If you do not like living next to the railway you should move.
    Jeff Willsie
    President Ontario Southland Railway

    • trainjane permalink

      Hello Mr. Willsie,

      If there’s any “forgetting” going on, perhaps it’s in your corner. Rail companies have an obligation
      to make only as much noise “as reasonable,” according to The Canada Transportation Act.

      As cities and major urban areas increase in population density, and as land become more valuable
      and costly, it seems that more folks will be moving in, rather than moving out of areas that have
      railways as neighbours.

      Wouldn’t the most reasonable –and progressive- course of action for a railway to take is to simply be
      the best neighbour that it can possibly be, and set an example?

    • checkmate permalink

      Dear Mr. Willsie;

      Although you may not be associated with CN, our letter is addressed to you because of your conviction of “what came first”. It’s likely that hauling atom bombs on rail through boroughs wouldn’t be a concern you as long as you get paid.

      When we moved into Thorhild, Alberta in 2009, there were 2 trains per daylight hours as they hauled grain and wood by our home 200′ away. And they were a bit of a novelty to see. We didn’t mind.

      Two years later, CN upgraded their rails from 80# to 100# for reasons unknown to anyone in our County at the time.

      Then, in mid 2012 we discover that 2 oil companies at Ft. McMurray have signed 5 year agreements to haul “dilbit” and other petro-products by rail to the Gulf of Mexico. And back hauls will consist of condensate. Oh joy! Oh joy!

      Each company has ordered 500 new cars each and expect more. Loads will also consist of diluent, molten sulphur, caustic soda, acids and whatever else, on other cars. But I’m not telling you anything that you don’t already know, of course…at least, I think you know.

      As seniors, we were to spend our last years in a small, quiet, safe community. Now it’s noise, vibration, sleep deprivation, and nightmares. Our home has been devalued by $100,000 in 3 years.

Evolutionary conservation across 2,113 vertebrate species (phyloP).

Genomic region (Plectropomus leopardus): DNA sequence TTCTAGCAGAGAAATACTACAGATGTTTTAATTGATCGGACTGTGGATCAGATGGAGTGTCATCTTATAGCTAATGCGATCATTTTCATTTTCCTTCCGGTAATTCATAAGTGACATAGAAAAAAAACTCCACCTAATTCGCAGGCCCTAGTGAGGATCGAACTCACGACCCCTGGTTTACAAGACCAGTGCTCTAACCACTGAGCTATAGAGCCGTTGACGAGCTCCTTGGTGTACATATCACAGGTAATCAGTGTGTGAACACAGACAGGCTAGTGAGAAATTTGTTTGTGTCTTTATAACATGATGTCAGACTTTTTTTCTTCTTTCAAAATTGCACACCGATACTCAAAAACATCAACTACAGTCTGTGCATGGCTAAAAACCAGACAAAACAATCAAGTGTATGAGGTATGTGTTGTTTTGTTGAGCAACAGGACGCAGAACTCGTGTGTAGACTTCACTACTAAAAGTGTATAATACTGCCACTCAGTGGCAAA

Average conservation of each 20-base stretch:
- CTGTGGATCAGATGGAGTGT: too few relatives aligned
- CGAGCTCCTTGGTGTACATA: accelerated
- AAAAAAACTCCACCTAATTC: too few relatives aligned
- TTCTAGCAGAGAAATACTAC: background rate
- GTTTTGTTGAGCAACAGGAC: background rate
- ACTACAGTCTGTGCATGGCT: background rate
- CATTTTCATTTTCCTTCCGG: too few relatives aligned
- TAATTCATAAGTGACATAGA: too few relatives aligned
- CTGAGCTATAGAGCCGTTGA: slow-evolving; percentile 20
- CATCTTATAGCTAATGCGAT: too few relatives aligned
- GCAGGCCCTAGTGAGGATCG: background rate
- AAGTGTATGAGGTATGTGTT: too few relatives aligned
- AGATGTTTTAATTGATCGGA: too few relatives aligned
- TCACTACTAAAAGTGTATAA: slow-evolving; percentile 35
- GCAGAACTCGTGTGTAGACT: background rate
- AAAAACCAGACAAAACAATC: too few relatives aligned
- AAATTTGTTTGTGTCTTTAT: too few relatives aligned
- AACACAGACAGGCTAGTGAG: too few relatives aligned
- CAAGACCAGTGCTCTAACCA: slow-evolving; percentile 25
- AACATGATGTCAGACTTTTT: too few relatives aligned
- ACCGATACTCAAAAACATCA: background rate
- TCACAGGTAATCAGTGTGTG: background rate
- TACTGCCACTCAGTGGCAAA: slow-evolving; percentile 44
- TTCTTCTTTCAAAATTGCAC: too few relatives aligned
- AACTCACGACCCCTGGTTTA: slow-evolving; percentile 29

Having worked in the oil industry, I know that the transport of Large Quantities of oil products belongs to the pipeline industry ONLY. Rail has it place…but not with Oil!

      We want out! Would you be the one to buy us out Mr. Willsie? Please say yes. We would Love You Forever.

      • trainjane permalink

        Thanks for taking the time to comment. The situation that you find yourself in is regrettably one being repeated over and over again.

        Rail profits can come at a terrible cost – to those who least should be forced to pay it.

        Such a significant increase in rail traffic should be accompanied by a plan to mitigate the impact on those affected.

        We question the costs associated with the growth of the rail industry to society – through reduced productivity from sleep-deprived people trying to function at work, to such things as an unforseen change in rail operations leading to a sizable drop in the value of real estate as you described.

        It’s overdue to review the privileges that this industry has enjoyed since the beginning of Canada and update them into a more modern context. That’s healthier for the railways, for society, and for the economy.

  2. Jeff Willsie permalink

    Hi Trainjane
    I realy do not think the 99% of the folks not bothered by the very nature of the railway or corporations using the railway would want rates to rise so as to improve the propety values & the living conditions of those who of their own free will move into the backyard of the railway.
    To solve your problem you should move!
    I was told tank cars today are built to survive a 60 mph train impact. I do not think a pipeline could survive this type of impact. Trains are obviously safer than pipelines. You should support oil on rail as it is safer.
    Have a great day
    Jeff Willsie
    President Ontario Southland Railway